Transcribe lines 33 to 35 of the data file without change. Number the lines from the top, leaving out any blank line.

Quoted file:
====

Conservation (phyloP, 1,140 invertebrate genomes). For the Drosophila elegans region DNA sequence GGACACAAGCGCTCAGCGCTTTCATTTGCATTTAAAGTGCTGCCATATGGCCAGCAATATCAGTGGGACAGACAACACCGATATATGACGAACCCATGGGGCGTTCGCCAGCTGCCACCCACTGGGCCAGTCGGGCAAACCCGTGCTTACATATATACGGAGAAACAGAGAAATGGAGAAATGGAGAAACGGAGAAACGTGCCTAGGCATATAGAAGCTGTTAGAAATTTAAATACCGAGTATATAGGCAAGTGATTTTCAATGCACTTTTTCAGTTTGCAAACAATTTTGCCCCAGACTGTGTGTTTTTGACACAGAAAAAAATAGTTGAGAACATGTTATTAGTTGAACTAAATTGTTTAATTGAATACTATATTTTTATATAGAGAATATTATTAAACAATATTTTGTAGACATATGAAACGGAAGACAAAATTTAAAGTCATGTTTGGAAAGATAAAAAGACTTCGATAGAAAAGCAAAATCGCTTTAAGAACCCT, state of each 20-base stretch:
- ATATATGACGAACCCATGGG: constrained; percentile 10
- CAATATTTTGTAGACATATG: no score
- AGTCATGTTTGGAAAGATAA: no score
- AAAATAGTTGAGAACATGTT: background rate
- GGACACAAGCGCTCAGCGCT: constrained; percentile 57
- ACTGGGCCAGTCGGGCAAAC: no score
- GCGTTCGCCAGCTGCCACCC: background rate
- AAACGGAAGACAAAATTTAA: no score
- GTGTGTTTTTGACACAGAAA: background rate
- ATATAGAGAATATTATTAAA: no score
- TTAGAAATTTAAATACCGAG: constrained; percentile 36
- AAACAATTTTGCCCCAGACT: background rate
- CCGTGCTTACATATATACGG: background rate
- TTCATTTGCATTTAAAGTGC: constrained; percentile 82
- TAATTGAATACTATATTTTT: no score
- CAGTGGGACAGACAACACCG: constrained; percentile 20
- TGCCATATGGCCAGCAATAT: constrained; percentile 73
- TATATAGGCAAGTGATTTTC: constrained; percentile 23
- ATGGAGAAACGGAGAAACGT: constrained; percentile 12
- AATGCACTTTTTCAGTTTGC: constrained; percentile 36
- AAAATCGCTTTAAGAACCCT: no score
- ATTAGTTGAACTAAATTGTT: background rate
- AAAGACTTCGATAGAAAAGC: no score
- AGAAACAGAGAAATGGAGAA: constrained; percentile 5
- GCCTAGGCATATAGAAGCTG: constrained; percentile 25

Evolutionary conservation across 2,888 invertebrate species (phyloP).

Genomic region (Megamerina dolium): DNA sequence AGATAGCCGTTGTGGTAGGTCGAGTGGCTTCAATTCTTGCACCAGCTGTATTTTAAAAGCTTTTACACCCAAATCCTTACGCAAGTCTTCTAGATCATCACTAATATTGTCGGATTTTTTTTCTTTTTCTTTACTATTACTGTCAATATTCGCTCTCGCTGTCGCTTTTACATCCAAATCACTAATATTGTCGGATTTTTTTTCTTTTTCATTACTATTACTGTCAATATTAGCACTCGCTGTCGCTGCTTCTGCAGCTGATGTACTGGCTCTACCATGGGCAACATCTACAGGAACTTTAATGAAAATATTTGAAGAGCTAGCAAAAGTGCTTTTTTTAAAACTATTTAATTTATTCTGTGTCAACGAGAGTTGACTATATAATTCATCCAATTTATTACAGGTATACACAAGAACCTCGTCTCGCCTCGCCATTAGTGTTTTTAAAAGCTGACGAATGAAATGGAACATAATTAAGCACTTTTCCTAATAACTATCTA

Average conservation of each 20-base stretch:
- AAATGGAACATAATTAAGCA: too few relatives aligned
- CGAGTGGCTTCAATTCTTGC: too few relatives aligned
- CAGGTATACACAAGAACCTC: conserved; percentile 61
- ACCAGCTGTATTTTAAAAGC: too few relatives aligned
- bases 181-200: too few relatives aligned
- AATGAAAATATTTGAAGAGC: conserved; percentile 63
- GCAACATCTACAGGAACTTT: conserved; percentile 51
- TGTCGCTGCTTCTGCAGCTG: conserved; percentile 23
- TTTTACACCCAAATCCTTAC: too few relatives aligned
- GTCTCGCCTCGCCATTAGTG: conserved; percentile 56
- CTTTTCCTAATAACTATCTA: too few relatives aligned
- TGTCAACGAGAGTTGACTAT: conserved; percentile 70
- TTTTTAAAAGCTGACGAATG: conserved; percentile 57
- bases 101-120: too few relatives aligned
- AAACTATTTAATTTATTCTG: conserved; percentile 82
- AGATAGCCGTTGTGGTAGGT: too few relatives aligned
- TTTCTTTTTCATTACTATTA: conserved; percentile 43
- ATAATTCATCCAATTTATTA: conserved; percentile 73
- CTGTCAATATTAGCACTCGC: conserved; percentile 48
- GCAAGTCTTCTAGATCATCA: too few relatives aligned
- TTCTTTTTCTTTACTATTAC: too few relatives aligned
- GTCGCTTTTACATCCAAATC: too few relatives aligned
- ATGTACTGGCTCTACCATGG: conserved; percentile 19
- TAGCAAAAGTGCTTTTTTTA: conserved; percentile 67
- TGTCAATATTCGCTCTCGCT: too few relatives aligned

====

- ACCAGCTGTATTTTAAAAGC: too few relatives aligned
- bases 181-200: too few relatives aligned
- AATGAAAATATTTGAAGAGC: conserved; percentile 63